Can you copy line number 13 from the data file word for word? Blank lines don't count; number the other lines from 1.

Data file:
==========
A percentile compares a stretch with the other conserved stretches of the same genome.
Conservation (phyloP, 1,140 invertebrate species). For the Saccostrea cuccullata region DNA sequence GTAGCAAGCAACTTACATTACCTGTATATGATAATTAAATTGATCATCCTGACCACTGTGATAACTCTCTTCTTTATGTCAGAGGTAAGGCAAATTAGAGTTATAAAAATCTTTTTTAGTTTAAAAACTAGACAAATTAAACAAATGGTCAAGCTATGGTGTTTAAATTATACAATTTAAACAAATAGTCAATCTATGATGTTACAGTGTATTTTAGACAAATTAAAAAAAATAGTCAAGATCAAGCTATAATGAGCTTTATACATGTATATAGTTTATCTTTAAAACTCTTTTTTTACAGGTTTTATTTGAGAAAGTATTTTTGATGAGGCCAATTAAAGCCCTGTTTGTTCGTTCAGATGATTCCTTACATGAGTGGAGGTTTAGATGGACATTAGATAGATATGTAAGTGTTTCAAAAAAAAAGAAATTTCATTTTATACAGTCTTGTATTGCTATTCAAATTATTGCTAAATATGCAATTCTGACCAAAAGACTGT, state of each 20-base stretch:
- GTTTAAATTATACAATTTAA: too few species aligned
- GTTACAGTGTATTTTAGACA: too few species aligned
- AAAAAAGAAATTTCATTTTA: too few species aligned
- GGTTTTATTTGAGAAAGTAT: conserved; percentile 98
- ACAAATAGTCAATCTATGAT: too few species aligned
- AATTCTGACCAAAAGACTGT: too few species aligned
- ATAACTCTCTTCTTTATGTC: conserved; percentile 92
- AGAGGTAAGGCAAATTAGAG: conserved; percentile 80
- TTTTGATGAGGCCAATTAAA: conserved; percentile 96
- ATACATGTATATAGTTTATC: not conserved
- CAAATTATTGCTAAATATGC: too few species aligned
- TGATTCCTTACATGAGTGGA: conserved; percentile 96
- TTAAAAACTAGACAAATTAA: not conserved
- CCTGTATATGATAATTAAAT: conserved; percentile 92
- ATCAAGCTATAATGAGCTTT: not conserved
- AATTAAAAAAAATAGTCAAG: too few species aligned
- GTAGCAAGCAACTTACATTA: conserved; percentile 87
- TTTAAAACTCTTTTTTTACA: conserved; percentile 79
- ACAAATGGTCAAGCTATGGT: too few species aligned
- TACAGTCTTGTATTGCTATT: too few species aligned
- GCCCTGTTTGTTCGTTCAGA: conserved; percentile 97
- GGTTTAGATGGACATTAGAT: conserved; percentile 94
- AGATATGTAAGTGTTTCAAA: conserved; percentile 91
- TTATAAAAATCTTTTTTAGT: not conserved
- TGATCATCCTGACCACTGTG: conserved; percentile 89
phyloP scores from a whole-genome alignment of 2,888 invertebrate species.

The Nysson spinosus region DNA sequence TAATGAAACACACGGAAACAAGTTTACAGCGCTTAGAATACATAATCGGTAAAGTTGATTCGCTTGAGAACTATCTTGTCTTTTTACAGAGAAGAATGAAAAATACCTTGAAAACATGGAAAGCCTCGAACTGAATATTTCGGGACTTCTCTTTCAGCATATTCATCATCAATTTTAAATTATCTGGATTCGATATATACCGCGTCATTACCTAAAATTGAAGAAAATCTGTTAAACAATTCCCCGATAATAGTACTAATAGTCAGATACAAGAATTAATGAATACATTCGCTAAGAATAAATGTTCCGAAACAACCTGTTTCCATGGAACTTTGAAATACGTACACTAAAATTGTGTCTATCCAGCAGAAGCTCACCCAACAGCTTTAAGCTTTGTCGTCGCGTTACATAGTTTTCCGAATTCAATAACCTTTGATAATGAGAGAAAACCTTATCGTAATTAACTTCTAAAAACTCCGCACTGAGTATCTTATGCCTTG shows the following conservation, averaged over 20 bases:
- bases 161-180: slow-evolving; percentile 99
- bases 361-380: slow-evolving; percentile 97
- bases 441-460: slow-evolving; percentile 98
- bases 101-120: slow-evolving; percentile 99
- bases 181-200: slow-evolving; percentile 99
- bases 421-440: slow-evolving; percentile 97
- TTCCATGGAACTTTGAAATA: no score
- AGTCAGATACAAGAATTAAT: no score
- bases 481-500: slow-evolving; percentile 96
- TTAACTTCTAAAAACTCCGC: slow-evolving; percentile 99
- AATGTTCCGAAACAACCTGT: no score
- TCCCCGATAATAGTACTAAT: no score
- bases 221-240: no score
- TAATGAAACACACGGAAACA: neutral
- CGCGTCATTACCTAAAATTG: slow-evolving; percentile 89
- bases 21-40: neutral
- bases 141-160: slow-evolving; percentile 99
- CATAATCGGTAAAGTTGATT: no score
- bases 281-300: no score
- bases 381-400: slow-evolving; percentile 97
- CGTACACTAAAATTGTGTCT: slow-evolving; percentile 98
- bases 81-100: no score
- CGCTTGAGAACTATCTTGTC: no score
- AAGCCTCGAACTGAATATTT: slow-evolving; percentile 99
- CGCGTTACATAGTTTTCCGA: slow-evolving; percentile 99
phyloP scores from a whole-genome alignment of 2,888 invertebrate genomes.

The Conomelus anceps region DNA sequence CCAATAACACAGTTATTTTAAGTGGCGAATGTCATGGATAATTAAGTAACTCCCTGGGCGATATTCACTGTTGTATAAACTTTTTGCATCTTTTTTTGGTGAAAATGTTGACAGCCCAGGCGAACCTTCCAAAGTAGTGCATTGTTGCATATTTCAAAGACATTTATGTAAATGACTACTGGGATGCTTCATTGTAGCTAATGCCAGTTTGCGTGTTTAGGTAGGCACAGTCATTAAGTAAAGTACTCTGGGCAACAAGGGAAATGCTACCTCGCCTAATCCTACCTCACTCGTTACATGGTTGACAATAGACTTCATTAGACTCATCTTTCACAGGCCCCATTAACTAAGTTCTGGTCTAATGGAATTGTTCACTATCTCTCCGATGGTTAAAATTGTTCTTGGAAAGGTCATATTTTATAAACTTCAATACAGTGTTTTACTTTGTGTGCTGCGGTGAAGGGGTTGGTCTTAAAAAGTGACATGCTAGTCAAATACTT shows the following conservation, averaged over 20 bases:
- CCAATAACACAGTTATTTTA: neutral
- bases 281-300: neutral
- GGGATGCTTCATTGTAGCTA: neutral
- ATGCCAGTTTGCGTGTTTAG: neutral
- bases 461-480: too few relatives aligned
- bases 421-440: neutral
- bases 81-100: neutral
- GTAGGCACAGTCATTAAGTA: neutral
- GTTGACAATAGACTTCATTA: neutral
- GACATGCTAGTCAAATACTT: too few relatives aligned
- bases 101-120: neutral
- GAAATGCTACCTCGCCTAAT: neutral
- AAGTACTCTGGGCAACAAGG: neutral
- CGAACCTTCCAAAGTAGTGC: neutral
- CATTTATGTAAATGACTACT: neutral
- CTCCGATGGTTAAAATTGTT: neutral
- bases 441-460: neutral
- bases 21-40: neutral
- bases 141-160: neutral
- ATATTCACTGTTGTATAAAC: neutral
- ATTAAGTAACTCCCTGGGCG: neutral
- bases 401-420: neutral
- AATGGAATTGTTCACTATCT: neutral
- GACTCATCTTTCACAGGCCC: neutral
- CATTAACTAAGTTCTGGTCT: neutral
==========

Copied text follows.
- CAAATTATTGCTAAATATGC: too few species aligned